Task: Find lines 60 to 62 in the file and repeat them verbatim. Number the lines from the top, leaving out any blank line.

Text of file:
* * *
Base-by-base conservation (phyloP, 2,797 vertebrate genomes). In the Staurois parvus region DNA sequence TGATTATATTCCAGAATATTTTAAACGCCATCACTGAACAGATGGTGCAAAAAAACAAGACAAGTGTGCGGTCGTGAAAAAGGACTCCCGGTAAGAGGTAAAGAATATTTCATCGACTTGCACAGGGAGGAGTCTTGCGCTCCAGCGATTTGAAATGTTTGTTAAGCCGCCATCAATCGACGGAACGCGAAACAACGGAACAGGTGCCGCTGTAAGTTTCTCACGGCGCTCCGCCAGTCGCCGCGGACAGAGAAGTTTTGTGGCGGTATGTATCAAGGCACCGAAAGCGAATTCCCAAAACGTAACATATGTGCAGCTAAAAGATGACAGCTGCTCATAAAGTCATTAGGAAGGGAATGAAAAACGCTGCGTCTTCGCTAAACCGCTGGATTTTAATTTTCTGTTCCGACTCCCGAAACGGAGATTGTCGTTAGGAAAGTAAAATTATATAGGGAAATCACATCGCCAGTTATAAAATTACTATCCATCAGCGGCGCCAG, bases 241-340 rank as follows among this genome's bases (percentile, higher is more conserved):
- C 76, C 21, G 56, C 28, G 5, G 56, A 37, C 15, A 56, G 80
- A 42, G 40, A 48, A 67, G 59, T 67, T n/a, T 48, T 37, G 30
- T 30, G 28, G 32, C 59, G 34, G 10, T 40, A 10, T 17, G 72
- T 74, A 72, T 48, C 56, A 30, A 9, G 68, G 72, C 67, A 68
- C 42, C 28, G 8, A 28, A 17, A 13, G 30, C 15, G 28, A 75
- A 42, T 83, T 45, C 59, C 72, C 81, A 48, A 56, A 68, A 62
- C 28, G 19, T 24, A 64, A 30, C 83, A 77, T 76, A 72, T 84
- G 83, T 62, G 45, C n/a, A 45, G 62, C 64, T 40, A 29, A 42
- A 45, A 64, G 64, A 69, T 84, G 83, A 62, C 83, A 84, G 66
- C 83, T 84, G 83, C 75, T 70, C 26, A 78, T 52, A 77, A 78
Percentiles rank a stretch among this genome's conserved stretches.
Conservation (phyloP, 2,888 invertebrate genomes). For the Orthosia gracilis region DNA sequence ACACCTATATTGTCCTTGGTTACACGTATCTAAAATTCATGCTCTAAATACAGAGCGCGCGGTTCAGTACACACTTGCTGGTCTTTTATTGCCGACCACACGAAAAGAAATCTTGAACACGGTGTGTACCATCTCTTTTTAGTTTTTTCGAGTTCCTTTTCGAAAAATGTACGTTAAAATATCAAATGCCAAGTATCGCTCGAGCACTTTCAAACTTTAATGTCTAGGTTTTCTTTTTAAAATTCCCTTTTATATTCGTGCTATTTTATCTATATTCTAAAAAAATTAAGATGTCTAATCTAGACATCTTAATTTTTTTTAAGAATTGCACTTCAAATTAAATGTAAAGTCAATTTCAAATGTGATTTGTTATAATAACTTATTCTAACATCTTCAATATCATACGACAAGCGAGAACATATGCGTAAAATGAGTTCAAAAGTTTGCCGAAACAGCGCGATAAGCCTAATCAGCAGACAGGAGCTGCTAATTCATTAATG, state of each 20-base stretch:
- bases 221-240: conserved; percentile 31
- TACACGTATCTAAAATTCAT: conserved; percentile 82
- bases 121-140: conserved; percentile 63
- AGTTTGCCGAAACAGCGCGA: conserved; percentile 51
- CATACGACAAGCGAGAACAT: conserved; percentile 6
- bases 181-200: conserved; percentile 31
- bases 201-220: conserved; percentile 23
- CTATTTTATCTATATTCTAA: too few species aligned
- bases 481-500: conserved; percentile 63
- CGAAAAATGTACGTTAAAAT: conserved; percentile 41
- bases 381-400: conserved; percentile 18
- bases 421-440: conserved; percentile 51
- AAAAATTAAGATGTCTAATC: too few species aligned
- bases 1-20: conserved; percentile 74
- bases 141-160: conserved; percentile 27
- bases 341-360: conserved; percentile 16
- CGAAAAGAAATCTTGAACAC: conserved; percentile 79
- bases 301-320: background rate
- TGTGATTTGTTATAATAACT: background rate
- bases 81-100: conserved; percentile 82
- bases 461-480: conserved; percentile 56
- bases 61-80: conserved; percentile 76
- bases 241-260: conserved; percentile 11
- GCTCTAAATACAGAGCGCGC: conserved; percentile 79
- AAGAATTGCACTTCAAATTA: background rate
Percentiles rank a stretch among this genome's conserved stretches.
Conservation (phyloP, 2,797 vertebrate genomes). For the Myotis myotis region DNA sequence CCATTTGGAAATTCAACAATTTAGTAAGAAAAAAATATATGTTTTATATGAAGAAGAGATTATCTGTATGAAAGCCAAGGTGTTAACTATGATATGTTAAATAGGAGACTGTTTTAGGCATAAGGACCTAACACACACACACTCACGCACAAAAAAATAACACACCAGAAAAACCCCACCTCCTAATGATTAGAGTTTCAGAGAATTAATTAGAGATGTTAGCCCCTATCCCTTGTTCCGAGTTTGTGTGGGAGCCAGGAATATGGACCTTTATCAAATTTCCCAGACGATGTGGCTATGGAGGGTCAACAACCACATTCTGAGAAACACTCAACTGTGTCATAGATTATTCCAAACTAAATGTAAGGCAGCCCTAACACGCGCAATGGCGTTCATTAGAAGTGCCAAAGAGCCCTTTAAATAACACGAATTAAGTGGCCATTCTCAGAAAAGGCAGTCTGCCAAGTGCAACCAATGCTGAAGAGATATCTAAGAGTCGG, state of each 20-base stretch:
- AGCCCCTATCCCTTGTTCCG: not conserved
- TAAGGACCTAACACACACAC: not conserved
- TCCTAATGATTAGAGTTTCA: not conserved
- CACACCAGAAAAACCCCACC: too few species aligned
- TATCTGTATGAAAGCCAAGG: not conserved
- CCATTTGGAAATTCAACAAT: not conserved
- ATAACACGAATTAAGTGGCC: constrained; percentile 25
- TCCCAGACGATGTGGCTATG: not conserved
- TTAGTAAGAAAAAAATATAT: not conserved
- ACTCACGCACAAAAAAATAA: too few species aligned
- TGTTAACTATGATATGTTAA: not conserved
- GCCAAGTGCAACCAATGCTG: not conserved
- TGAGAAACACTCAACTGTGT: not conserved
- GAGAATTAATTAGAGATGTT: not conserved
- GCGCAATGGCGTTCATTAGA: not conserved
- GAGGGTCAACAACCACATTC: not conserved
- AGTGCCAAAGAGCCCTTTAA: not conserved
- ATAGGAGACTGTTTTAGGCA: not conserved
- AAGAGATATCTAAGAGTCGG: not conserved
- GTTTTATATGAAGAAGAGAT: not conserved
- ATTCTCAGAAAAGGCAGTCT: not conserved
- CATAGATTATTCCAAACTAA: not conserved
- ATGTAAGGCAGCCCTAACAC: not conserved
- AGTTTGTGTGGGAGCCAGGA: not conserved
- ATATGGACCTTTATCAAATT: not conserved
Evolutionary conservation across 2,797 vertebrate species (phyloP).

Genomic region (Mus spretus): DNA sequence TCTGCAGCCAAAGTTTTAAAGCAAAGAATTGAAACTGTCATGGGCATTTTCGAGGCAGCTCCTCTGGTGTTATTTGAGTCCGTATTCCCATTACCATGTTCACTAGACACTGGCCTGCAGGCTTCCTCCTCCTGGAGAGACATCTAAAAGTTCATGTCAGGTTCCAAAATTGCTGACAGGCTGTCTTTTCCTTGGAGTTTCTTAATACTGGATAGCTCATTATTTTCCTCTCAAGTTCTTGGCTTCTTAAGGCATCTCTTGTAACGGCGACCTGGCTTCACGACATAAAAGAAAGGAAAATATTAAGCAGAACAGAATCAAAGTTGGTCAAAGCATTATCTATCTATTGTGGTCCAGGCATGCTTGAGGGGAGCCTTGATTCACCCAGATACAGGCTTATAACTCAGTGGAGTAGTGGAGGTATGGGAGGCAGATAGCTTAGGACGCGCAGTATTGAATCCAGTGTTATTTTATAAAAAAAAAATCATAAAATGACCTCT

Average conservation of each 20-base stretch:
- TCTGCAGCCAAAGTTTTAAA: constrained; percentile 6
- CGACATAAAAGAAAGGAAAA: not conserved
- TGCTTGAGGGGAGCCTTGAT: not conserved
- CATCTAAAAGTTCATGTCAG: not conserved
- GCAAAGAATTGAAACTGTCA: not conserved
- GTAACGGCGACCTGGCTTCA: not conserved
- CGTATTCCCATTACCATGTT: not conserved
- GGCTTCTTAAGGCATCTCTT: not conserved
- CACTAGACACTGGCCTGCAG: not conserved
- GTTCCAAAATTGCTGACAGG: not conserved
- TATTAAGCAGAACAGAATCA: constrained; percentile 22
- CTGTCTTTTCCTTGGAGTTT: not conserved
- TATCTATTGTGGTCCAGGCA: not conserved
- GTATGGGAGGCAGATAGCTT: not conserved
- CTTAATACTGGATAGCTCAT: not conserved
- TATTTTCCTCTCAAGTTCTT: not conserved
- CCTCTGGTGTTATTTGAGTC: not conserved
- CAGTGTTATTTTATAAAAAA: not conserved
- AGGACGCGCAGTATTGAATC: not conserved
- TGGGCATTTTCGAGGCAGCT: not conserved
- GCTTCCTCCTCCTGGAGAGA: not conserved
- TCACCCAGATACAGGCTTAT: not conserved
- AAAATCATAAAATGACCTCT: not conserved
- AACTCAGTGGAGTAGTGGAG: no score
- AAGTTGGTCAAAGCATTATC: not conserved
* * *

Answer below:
- GTTTTATATGAAGAAGAGAT: not conserved
- ATTCTCAGAAAAGGCAGTCT: not conserved
- CATAGATTATTCCAAACTAA: not conserved